Exercise & Rest

Introduction

In the past 15-20 years it has been found that we usually breath too shallowly. Especially when we are stressed or concentrated on our work. Working on computers has made us aware of the need to take a break every hour, at least, and take some deep breaths. Aerobic exercise has been found essential to provide that air we need to manage good combustion of our food. Poor combustion least to free radicals, which are partially oxidised molecules that are linked to cancer.

Air

When exercising we need both air and water. Air is needed to help the combustion of the nutrients to give us energy. This is especially important for our heart. If it does not get enough oxygen it short circuits and stops running properly. Therefore, it is important that we assure good circulation, which we build up slowly through fitness exercises. Also avoid smoking, which not only contaminates the air, but also narrows the blood vessels, constricting its flow and thus the supply of air.

Water

Water is needed to keep everything in our body moving that includes the nutrients as well as the intoxicants. When exercising, we need to drink enough water to make up for the loss by evaporation and sweating. Dehydration causes headaches and can be fatal. Avoid drinking alcoholic beverages when exercising, as that puts an additional load on our water requirement and also slows down our system, when we need it most.

Fitness

Over-exertion of an unfit body may cause it to collapse. So, don't run after a bus, or shovel snow (here in Canada) if you are not physically fit. Fitness may be defined as 'the preparedness of the body for a sudden energy surge'.
If we don't exercise regularly, our body can't do it, it does not have the circulation system to provide the blood flow needed to supply the oxygen. Overweight adds an other dimension to the problem: The air and blood supply needed are proportional to the energy required to move the mass. The greater the mass, the greater the need for supplies.

Fitness is developed over time by exercises that push us just a bit beyond our comfort level. These then cause new blood vessels to form in response to the body's need for more blood and oxygen. Therefore, it is best to exercise every other day. That will give us one day to push the envelope and another to grow the vessels. Then back to number one again.

Ideally we exercise all of our muscles. Therefore, our fitness program should be broad and varied. Walking, running, bicycling, roller blading, skiing, dancing, and step exercises are very popular for that reason. Athletic sports are a different matter though.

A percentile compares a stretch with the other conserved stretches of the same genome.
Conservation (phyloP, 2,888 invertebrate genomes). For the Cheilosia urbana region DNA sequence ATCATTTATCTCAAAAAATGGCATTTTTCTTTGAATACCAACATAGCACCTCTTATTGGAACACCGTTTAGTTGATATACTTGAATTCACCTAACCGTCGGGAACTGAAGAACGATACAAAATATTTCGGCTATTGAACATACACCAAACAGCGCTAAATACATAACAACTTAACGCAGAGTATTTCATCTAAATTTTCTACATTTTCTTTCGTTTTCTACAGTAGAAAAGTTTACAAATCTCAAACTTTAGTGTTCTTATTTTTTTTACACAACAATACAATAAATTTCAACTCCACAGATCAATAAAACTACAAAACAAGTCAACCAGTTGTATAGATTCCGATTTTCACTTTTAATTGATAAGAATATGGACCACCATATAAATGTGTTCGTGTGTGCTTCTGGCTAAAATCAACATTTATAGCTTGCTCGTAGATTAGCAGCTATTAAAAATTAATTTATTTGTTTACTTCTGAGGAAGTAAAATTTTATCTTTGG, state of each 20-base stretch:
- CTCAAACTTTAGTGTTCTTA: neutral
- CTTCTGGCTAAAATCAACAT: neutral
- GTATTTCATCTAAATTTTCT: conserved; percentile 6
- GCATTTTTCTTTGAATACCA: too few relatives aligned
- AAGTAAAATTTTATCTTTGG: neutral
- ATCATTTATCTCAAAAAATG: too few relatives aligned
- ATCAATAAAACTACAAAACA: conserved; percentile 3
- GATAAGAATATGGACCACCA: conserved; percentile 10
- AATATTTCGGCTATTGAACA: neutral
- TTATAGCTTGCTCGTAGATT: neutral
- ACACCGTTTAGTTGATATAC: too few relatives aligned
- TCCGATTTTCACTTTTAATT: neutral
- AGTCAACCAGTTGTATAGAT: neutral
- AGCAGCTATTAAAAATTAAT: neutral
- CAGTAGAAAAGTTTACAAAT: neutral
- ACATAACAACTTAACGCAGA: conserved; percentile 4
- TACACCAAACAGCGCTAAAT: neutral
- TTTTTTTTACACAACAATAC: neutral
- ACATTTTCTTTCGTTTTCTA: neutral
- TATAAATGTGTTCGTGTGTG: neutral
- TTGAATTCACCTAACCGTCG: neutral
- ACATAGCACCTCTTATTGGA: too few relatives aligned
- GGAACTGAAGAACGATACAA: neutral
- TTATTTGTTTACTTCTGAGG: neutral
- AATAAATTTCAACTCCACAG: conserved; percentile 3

Aging

Recent studies have proven that exercise can prevent many diseases previously associated with aging. If not too badly damaged, an aging body can even be restored by exercise.
Osteoporosis and heart disease are the most publicized ones, but cancer, high blood pressure, arthritis are also avoided by regular exercise. Please note that this does not mean streneous exercise, but cardiovascular exercise. Health Canada, in co-operation with the Canadian Society for Exercise Physiology, recently published a 'Physical Activity Guide' and a 'Physical Activity Handbook', both can be downloaded from the Web at
http://www.hc-sc.gc.ca/hppb/paguide/
.

Athletics

Athletic exercises differ from fitness exercises, as they are designed to develop specific muscles. e.g. Tennis tends to develop the right arm. Our concern however, is not with the muscle development but with the possible overuse of the bursa, which are the smooth cartilage coatings on the joints. 'Tennis elbow' and 'Squash knees' are the result of gradually wearing out these surfaces, mainly by the shocks they receive. These can be made worse by urea deposits or calcium deposits due to poor nutrition.

Fitness Regimen

Initially, 15 minutes every other day is sufficient to get going. This can be increased to 30 minutes or more per day after about one month. Some people prefer them after work, as it helps a lot to bring the stress level down and get the oxygen back into the body. Others swear by doing it at the beginning of the day, to give them the 'oxygen high' to face their difficult tasks. Hey, if you are really enthusiastic, you can do both!

Caution

Don't overdo it. You don't need to become an Olympic athlete.

Also, exercise makes you hungry. Be careful exercising on an empty stomach, as it may make you dizzy, when your blood sugar drops below the normal level. In that case have a small snack before and after. (No sweets though!). Don't exercise on a full stomach either, as it may draw too much blood to your internal organs to digest your food.

How do you cope with that? Athletes say that you must eat pasta and other complex carbohydrates the evening before your exercise. That will build you the reserves you need.

Rest

Rest and sleep are designed to rebuild our body after its daily tasks. They are needed to help us relax from the stress we had during the day. Sleep is needed to restore the body and to store the memories of the experiences. Ideally, we have a 5 minute rest period every hour. Alternatively a 15 minute break every 2 hours.

Caution: Sitting for too long causes undesirable changes in the shape of the body. Best is to alternate sitting and walking tasks.

Meditation can restore the mind from stress at a much faster rate that changing a task only. A 15 minute meditation can be as good as a 1 hour sleep. It is a great way to recharge your batteries in the middle of the day.


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